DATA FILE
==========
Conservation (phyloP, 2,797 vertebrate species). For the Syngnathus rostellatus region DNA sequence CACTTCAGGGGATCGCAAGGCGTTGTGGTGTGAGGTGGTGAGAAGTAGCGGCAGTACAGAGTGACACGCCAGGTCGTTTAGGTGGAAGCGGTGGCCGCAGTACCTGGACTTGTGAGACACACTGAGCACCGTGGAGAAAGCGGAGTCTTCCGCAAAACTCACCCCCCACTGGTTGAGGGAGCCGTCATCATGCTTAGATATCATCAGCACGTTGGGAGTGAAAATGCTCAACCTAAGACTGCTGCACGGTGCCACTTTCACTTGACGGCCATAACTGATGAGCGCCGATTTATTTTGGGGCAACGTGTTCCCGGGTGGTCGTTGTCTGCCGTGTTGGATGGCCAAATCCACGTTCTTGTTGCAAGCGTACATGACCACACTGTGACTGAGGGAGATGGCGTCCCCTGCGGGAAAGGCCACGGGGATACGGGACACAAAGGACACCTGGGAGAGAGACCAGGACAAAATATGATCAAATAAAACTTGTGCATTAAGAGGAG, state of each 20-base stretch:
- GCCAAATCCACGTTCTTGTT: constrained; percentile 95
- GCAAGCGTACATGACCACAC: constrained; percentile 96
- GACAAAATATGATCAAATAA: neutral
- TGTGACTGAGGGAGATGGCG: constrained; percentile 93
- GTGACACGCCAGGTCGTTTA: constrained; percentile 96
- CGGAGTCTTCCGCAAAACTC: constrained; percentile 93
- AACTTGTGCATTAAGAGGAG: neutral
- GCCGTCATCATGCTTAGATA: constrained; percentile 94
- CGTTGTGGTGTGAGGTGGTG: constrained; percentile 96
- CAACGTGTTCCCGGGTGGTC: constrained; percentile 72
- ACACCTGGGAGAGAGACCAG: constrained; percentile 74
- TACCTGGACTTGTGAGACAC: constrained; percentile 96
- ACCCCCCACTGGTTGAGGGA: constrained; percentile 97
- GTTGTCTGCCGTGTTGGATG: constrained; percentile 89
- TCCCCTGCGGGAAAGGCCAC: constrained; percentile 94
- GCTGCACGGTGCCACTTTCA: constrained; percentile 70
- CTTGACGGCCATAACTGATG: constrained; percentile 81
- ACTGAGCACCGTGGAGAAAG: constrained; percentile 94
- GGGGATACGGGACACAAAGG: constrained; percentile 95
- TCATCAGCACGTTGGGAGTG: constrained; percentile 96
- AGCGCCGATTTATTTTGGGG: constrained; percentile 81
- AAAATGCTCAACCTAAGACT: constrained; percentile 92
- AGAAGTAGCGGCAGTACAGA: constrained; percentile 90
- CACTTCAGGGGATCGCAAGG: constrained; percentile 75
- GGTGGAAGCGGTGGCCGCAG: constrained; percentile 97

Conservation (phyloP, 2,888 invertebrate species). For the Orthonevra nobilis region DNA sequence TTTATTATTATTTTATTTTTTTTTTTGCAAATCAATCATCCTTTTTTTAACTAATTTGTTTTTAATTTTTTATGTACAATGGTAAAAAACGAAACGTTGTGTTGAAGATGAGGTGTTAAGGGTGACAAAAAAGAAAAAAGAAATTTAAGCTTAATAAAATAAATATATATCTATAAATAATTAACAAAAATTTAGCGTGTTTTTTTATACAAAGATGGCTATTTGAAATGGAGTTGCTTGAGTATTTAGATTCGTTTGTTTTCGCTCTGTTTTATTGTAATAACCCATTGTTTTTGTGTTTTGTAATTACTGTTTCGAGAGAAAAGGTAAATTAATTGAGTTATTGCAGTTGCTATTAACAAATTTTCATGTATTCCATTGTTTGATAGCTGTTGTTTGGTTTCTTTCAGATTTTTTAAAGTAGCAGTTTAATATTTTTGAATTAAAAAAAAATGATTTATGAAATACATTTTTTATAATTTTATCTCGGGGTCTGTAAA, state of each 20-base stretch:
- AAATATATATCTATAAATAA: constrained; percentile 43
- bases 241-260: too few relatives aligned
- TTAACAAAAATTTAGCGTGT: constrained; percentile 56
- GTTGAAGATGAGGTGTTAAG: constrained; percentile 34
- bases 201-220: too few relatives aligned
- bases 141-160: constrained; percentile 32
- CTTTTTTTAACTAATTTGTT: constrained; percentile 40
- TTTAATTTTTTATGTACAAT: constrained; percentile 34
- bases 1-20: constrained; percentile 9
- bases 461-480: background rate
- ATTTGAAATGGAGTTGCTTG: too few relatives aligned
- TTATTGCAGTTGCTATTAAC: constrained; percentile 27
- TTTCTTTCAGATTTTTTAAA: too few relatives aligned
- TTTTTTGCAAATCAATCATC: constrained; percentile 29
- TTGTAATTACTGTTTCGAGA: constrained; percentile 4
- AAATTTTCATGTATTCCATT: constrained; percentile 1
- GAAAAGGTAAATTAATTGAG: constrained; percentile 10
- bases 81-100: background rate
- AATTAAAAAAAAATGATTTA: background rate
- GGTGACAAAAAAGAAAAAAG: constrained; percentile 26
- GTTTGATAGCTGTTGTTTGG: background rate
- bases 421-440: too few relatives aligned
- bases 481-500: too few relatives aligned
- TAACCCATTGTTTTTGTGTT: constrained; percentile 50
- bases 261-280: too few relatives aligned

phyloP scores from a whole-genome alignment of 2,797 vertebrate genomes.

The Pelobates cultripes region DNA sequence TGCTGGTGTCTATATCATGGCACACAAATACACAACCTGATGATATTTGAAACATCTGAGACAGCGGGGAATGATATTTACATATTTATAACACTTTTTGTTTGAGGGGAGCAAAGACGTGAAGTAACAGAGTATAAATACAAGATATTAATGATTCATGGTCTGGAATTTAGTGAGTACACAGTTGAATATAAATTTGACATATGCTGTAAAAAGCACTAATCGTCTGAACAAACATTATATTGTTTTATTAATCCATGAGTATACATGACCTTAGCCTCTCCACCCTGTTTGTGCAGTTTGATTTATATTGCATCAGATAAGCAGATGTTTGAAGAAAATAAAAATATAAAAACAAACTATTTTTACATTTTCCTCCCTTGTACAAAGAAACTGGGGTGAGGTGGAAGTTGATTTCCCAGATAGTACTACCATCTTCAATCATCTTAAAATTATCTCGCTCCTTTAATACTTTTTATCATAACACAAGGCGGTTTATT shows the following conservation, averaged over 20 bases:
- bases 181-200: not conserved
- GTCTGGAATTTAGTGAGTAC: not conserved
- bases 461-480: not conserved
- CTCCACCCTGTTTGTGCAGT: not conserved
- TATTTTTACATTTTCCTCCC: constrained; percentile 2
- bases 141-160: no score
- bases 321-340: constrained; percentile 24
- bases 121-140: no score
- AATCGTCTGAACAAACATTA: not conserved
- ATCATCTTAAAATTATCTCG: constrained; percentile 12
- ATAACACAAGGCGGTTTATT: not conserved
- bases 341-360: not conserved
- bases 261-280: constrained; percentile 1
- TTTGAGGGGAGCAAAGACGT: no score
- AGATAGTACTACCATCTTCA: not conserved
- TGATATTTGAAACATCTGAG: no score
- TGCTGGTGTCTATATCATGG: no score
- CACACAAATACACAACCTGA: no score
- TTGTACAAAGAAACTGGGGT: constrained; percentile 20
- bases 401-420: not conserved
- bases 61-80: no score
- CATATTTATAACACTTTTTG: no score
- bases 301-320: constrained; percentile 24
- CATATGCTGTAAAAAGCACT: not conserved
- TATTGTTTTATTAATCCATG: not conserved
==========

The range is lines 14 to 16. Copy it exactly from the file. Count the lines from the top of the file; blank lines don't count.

- ACCCCCCACTGGTTGAGGGA: constrained; percentile 97
- GTTGTCTGCCGTGTTGGATG: constrained; percentile 89
- TCCCCTGCGGGAAAGGCCAC: constrained; percentile 94